It was submitted that the docket would be read out to the jury and evidence would be led on the basis of the docket.

The jury would be invited to believe PC and to accept her evidence as credible and reliable and to use PC’s evidence as corroboration of other witnesses’ evidence.

Even although there would be no verdict of “guilty” or “not guilty” in relation to PC’s complaint, such an approach was “in effect a trial or proceedings on indictment against the respondent on charges of which he had been discharged”.

The court observed that there was “no precedent” for the particular sequence of events which has occurred in the present case as there had been no decision concerning the competency of inclusion in the docket of alleged criminal conduct specifically ruled “out of time” by a judge refusing to grant a retrospective extension in terms of section 65 of the 1995 Act.

Amended docket ‘admissible’ at trial

The appeal judges agreed with Lady Scott that it would be “incompetent” to permit an indictment containing charges 1, 2 and 3 to go to trial, which had been considered “time-barred”, but held that the conduct complained of could be included in a docket if it formed part of a sequence of events capable of providing corroboration in terms of the Moorov doctrine.

Delivering the opinion of the court Lady Paton said: “On behalf of the respondent it was argued that the wording of section 65 does not permit such an approach. We disagree. We do not accept that leading the evidence of PC on the basis of conduct described in a docket amounts to trying the respondent on indictment for the alleged offences referred to in the docket, or proceeding against him as respects the alleged offences.

“The respondent is not being ‘tried on indictment’ or ‘proceeded against on indictment’ for those matters: he is being tried on indictment and proceeded against on indictment for the matters involving AVD, JAD, AD, and LH. What the Crown seeks to achieve is convictions against the respondent in respect of his alleged criminal conduct against the complainers AVD, JAD, AD, and LH.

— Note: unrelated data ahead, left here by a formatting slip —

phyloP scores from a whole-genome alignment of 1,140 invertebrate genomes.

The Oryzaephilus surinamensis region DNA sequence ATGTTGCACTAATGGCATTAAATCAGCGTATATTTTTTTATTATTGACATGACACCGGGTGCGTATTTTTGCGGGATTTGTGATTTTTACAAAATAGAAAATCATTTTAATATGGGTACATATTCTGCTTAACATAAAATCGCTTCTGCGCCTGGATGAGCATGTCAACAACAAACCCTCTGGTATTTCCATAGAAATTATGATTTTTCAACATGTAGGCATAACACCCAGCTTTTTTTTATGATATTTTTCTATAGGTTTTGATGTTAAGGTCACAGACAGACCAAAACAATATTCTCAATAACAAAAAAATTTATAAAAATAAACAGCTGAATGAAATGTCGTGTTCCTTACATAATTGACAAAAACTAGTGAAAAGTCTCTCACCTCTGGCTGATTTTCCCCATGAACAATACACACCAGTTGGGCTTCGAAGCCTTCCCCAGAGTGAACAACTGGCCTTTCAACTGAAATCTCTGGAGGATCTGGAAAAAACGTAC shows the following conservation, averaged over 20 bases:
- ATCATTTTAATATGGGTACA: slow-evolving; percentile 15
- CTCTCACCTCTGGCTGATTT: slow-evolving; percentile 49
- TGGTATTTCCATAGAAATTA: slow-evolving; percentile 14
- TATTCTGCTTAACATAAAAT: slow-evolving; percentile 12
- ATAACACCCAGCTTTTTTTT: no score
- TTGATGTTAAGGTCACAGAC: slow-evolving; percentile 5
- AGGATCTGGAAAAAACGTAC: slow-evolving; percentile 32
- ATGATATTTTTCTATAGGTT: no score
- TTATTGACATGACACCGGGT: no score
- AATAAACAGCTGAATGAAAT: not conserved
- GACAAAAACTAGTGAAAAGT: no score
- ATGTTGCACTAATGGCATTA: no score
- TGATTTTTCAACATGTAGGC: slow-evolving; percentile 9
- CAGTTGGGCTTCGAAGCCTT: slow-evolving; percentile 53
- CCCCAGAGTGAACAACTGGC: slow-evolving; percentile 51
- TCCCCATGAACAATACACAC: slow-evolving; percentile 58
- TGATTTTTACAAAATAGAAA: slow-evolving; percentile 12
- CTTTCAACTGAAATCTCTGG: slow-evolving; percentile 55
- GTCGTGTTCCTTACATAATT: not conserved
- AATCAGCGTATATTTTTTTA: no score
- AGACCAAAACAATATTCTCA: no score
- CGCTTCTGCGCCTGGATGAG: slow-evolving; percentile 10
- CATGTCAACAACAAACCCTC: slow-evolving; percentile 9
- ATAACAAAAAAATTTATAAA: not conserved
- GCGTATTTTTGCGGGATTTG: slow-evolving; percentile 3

“The Crown seeks to have the respondent punished by an appropriate sentence in respect of those matters. The Crown does not seek to have the respondent convicted or sentenced in respect of any criminal conduct referred to in the docket concerning PC. On one view, what is contained in the docket is background material which may, or may not, assist in establishing facts relevant to the proof of one or more of the formal charges in the indictment.

“In our opinion therefore, while it is correct that it would be incompetent for the Crown to seek to include in the indictment formal charges 1, 2 and 3, section 288BA(4) expressly permits the Crown to include such incompetent material in the docket. Accordingly it is our view that, on a proper construction of sections 65 and 288BA, the docket may be amended as sought by the Crown.”

The judges also repelled the plea of oppression and ruled that the evidence of PC continued in the amended docket was admissible at the trial.

Lady Paton added: “Ultimately we have not been persuaded that a fair trial cannot take place in respect of the matters alleged in respect of AVD, JAD, AD and LH by reason of the inclusion of paragraphs 2, 3 and 4 of the docket in the indictment as it is to be amended. Nor are we persuaded that there is some other compelling reason why the trial should not proceed.

“We consider, contrary to the submissions of the solicitor-advocate for the respondent, that the inclusion of the matters referred to in paragraphs 2, 3 and 4 of the docket as it is to be amended do not involve a trial of the respondent in respect of those matters.

“The inclusion of the act or omission in the docket makes it clear that this is not an offence charged against the respondent. He is not being put to trial in respect of said act or omission.

“The question of a fair trial in respect of the act or omission specified in the docket as it is to be amended does not arise. There is to be no trial of the respondent in respect of charges 1, 2 and 3 of the indictment.”